"Cool." I really wasn't sure what else to say at first, but then something occurred to me. "Does that mean I'll be a bridesmaid?"


I let the thought sink in as I licked the bottom of the foil lid. I was never quite sure how the yogurt got there, considering it sat so much lower in the cup. Mom caught me mid-lick and I shrugged.

"She's thinking of blue for the bridesmaid dresses," she said as she rifled through one of the cupboards, in search of who-knows-what, "but she wants our opinions, too." She glanced at me over her shoulder. "So what do you think?"

I shrugged and stirred my yogurt. "Sounds fine." I looked retarded in dresses, so it didn't matter either way. Not to mention my eyes were the color of muddy water and I had brownish-blonde hair that tended to look gray at times, especially in pictures. There was no complementing them, so I'd stopped trying.

"A baby blue, she was thinking." There was a fanciful turn to her tone. "Something light and airy."

"That'll be nice."

"My baby sister's getting married," she squealed, messing up my hair. I tried to escape her roaming hands, but I didn't want to drop my yogurt or fall off the stool, so I just sat there and soldiered through it. "I'm so excited. And this'll be your first wedding, Mimi." Then she added, with a pointed look, "Hopefully not your last."

"I'm sure I'll manage to catch someone in my web," I assured her, fending her off again when she tried to pinch my cheek. "Eventually."

We spent the next five or ten minutes discussing the details of the wedding - or, more accurately, she talked at me while I feasted on my yogurt and licked both the spoon and container clean - and it wasn't long before Dad was home. I heard him greet Rolf as he shut the door, and quickly tossed my yogurt cup in the trash before he could see it. Whenever he saw me eating yogurt, he always asked if I was constipated.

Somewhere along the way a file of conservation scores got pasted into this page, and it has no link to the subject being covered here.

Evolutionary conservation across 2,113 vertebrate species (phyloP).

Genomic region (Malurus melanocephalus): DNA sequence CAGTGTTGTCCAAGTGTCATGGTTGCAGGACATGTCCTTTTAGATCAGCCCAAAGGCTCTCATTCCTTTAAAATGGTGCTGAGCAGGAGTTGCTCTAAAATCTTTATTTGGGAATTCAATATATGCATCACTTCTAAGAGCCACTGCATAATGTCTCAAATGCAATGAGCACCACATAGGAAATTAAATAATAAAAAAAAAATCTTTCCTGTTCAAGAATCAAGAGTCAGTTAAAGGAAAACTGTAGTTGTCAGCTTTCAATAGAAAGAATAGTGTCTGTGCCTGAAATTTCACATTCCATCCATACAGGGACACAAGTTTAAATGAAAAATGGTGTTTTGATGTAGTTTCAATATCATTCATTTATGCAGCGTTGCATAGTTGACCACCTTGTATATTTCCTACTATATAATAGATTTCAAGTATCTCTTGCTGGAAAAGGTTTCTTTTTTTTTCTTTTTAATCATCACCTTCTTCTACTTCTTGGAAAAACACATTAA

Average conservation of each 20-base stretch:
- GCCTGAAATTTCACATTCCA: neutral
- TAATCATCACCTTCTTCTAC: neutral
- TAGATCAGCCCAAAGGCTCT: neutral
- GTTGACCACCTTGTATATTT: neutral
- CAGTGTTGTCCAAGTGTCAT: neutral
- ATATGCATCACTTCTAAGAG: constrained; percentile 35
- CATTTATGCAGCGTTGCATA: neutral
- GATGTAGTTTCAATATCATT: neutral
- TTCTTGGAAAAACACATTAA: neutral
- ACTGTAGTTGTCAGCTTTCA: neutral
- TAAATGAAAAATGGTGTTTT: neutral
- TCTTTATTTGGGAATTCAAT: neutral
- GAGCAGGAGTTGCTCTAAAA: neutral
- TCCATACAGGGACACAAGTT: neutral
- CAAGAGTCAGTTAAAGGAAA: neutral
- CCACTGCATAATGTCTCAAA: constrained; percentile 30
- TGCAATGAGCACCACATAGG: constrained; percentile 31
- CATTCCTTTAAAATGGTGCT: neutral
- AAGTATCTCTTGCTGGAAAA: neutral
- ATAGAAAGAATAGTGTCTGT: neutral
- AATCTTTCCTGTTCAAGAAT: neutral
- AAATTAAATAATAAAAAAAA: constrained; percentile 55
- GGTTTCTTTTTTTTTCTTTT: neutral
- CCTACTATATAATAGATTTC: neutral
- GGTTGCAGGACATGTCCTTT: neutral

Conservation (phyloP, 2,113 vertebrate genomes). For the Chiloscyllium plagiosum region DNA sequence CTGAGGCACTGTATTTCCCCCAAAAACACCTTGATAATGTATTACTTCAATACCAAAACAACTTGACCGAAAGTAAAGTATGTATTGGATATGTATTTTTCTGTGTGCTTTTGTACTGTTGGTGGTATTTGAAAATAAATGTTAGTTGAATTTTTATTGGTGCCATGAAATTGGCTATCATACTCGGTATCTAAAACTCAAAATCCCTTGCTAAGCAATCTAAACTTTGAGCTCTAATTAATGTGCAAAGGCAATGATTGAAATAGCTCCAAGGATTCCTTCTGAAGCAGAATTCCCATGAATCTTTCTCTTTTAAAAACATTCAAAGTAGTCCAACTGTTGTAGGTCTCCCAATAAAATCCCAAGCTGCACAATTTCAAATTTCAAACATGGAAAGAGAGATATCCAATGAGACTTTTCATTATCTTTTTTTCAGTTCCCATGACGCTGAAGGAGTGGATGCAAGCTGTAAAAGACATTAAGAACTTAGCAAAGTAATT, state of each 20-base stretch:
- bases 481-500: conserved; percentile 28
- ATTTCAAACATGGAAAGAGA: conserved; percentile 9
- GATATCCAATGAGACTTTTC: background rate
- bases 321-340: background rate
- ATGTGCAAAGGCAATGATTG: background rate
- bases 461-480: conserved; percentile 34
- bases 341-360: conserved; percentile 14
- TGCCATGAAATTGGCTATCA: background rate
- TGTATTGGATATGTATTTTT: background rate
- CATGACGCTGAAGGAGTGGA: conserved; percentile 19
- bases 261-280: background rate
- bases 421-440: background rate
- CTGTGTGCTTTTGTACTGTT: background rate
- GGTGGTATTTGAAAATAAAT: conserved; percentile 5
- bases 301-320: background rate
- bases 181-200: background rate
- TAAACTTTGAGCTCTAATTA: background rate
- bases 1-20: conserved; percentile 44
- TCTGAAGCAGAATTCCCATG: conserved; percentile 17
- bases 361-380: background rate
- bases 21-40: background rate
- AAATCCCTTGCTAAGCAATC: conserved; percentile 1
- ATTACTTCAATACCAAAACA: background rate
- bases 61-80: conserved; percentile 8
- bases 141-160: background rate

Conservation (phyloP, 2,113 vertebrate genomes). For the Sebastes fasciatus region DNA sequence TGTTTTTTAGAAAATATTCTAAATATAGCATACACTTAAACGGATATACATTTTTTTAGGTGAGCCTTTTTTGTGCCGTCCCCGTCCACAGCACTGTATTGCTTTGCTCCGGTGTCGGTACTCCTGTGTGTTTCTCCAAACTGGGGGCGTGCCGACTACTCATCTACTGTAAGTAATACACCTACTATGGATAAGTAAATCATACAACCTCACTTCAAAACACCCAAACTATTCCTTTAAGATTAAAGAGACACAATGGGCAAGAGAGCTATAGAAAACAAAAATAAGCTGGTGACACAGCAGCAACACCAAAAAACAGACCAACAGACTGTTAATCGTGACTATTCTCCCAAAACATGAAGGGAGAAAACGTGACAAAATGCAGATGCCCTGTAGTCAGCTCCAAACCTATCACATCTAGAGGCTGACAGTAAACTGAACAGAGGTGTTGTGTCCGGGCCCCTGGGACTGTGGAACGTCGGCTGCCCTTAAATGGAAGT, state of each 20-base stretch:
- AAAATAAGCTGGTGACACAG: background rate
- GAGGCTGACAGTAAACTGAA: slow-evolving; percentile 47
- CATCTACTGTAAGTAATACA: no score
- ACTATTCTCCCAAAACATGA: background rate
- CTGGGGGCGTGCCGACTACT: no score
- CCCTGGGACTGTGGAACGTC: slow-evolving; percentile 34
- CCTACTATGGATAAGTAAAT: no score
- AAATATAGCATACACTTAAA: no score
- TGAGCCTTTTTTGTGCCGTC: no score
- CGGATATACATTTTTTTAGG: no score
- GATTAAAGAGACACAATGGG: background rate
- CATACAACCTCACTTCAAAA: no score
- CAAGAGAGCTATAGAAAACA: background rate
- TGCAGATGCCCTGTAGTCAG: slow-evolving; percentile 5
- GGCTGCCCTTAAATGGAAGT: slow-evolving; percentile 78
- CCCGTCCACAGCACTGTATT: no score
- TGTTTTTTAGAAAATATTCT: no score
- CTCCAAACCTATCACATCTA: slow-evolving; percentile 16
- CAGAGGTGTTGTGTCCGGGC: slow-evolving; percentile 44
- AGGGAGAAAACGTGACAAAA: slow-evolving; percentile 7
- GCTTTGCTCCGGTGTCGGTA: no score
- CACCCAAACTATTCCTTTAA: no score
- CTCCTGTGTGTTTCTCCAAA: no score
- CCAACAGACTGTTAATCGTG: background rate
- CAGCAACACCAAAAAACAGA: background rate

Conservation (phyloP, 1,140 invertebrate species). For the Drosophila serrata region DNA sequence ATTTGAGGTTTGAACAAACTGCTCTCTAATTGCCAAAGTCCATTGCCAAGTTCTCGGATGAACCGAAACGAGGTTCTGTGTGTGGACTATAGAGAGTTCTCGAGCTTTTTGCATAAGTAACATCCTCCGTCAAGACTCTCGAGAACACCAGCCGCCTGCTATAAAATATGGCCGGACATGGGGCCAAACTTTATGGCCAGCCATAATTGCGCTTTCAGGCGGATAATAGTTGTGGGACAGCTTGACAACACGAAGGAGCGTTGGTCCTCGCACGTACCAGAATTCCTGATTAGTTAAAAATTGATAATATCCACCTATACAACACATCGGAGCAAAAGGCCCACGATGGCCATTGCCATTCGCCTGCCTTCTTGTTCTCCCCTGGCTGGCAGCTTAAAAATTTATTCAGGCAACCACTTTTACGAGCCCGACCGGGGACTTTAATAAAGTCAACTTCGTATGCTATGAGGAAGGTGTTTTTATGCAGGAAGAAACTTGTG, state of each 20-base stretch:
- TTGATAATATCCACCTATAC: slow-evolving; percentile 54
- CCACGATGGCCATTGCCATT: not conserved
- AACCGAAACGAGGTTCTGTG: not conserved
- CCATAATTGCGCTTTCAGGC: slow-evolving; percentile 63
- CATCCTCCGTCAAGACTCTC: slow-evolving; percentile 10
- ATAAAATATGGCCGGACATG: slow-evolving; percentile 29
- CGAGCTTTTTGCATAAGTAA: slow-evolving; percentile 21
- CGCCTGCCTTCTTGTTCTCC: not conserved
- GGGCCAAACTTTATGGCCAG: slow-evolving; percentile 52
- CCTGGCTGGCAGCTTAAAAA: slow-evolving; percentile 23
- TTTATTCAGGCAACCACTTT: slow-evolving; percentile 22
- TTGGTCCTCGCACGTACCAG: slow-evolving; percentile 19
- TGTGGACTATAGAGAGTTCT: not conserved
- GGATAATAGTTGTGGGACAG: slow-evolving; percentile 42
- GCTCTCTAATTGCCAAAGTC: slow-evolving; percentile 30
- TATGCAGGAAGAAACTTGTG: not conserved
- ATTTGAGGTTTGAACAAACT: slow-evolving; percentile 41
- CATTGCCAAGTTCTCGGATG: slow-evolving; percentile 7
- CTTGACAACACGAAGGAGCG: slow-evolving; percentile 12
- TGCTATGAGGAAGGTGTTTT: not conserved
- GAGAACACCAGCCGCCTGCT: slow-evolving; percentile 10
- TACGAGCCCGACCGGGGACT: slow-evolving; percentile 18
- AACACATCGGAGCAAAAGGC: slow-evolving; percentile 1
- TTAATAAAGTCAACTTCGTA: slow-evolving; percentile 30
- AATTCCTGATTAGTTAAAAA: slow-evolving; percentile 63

"Looks like someone's moving in next door," he told Mom - or maybe me, or maybe both of us - as he swept into the kitchen, loosening his tie.

Mom's face immediately brightened. "Really?"

He gave a nod. "Sure thing. There - "

Mom blasted past him, effectively cutting him off. She kicked Rolf off the couch and pulled back the curtains behind it, angling her head to see the streetway two stories below.

"There is!" Her voice shrilled like some kind of banshee. I put my spoon in the dishwasher. "There's a moving truck and everything!"

After a few moments, Rolf and Dad joined her on the couch, all three of them with their heads peeked out between the curtains. I could just imagine how dumb they all looked from outside.

Instead of flocking to the door with those dorks, I hurried into my room and peered out the window, to the parking lot below. There was one of those smaller U-Haul trucks parked sideways at the entrance and some scrawny looking guys in uniform carrying some chairs and bookshelves. I let my gaze skim around the area until I came to the area directly below my window.

A modest white midsize was parked in between my dad's Civic and the black crappy old junker that our other neighbor owned. My attention turned to the small group of people migrating across the cracked parking lot. I squinted, trying to make out their features.

There were three people - a middle-aged man, a middle-aged woman, and a boy that looked to be about twelve, maybe thirteen. All Asian. That was good, I figured. We hardly had any diversity here. Maybe we'd get more funding now.

And needless to say, Mom would be happy that we had some new neighbors to mingle with. The only other family in the building was the local badass: Ferd, and his mom, who we saw little of. It would be an understatement to say they weren't a lot of fun.

I frowned down at the trio as they made their way towards the sidewalk. Mom would probably want to buddy up with this family; it'd been a long time since we had friendly neighbors. She'd probably bake cookies for them and make me deliver them or something equally as torturing.

Oh well, I thought as I slumped onto my bed and stared at the ceiling, which inevitably reminded me of Isaac, as many things did. It wasn't like new neighbors could interfere with my stalking schedule.

Looking back, that was probably the moment I'd jinxed myself.

A/N: This is in serious need of a different title. TT